A:

Passive income is money that is earned from an enterprise that has little or no ongoing effort involved. Residual income is not actually a type of income, but rather a calculation that determines how much discretionary money an individual has available to spend after most monthly bills are paid.

One example of passive income is the profit realized from a rental property that is owned by investors who are not actively involved in managing the property. Another example is a dividend-producing stock that pays an annual percentage. While an investor must purchase the stock to realize the passive income, no other effort is required.

Residual income is a number that banks often calculate when determining whether applicants can afford a mortgage. To calculate residual income, the bank determines the applicant's income, and then subtracts the anticipated mortgage, property insurance and taxes. Any monthly payments made to credit cards, installment accounts or student loans also are subtracted from income. Food and utility expenses are not included in the calculation. The amount that is left after the subtractions are performed is considered residual income.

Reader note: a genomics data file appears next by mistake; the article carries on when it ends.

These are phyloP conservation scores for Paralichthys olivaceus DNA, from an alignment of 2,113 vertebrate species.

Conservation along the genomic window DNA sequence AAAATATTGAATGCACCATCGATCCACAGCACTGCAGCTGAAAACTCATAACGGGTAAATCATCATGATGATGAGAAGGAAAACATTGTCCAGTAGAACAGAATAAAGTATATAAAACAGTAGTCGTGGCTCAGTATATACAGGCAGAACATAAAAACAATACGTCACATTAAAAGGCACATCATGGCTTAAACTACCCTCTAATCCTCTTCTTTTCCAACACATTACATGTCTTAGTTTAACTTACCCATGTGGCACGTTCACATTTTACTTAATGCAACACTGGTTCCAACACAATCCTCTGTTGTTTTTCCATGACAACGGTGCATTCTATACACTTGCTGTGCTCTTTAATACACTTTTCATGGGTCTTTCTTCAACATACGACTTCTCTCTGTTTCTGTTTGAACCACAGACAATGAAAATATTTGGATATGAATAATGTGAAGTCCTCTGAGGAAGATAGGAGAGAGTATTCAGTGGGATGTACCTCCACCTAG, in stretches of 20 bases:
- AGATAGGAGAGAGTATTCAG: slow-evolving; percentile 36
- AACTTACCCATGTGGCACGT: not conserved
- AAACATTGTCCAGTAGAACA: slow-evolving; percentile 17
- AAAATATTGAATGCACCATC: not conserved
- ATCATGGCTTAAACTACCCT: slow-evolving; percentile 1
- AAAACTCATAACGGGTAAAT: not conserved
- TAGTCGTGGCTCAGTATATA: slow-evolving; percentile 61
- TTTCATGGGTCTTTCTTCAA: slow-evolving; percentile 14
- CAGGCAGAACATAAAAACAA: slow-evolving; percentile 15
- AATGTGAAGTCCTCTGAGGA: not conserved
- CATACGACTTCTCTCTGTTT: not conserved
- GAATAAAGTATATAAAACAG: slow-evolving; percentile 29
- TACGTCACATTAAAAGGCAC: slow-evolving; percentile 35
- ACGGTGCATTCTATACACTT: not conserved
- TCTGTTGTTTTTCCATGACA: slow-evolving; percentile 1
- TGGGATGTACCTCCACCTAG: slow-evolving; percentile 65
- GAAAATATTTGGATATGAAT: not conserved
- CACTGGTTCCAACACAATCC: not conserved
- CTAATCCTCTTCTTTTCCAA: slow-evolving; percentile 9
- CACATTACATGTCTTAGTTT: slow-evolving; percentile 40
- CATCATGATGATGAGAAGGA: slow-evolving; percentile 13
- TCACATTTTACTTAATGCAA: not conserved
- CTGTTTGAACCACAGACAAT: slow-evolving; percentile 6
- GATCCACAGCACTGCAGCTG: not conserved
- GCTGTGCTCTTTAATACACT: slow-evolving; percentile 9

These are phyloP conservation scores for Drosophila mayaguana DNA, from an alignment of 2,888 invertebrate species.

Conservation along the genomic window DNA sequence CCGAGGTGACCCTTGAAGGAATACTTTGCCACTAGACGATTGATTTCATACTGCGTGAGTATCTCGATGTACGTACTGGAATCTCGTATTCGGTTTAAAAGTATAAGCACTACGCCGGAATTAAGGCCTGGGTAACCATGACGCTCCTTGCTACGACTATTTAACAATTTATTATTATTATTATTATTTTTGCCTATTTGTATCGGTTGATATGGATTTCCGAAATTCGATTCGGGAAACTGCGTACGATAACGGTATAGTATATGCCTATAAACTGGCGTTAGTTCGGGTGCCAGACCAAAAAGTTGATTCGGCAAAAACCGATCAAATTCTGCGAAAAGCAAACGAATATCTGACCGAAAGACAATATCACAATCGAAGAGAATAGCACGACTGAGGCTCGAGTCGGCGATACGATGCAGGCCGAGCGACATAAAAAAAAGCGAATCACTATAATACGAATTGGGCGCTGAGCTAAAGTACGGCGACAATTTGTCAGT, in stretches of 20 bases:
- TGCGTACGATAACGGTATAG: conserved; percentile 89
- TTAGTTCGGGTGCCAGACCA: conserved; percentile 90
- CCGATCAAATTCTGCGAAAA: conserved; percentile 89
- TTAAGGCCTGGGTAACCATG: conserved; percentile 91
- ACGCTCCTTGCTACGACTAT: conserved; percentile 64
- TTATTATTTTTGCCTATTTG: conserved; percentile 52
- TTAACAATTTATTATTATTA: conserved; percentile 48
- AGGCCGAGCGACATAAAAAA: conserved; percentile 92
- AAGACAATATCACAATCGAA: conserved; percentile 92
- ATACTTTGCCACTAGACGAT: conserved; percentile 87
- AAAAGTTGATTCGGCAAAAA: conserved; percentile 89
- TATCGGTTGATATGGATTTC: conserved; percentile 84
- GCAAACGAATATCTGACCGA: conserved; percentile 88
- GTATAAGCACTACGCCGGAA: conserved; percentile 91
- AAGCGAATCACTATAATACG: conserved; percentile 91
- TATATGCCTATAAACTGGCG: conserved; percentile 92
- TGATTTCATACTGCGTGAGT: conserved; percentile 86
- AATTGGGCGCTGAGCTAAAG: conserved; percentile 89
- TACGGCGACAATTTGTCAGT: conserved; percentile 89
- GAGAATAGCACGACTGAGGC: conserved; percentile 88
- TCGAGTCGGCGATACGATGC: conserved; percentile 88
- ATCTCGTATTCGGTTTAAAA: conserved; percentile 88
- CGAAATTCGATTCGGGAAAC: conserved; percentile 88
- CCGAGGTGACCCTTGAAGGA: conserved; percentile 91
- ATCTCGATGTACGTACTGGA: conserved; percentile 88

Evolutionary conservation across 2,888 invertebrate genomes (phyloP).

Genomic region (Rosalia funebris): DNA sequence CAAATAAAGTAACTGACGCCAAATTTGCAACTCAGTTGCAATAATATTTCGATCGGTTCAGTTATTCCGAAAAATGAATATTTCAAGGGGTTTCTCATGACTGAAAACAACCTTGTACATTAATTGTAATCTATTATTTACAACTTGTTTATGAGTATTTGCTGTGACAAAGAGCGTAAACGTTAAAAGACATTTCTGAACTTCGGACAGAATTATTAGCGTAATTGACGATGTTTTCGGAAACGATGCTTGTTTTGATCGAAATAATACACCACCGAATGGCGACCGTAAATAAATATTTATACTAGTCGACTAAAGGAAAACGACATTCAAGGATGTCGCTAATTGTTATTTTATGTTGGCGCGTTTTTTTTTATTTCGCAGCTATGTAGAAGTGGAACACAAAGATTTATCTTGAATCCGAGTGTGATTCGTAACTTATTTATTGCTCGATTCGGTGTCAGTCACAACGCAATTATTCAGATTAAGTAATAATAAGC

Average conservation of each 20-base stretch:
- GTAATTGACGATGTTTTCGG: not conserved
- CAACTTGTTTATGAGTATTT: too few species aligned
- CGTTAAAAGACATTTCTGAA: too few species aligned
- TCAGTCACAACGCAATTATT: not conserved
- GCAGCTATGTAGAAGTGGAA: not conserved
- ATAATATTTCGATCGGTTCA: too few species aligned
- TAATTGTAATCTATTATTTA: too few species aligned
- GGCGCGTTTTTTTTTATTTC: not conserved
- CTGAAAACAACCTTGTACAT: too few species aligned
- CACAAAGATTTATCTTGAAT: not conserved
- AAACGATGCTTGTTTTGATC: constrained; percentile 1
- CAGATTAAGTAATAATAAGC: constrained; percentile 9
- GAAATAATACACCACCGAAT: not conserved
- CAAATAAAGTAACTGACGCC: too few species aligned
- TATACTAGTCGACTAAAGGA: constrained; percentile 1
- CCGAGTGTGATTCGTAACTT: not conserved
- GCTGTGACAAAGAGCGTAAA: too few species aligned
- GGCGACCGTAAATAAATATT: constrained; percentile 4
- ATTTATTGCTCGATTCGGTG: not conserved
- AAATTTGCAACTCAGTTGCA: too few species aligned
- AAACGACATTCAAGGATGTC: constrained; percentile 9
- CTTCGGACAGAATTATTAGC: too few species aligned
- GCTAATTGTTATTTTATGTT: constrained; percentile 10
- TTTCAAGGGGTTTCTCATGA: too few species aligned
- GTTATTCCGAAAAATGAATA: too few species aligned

Banks compare an applicant's residual income to the cost of living in a particular area to determine if the individual's budget is too tight to handle a mortgage. For instance, an applicant who lives in the South and has a family of four must have a residual income of at least $1,003 a month if he wishes to take out a loan backed by the Veteran's Administration.

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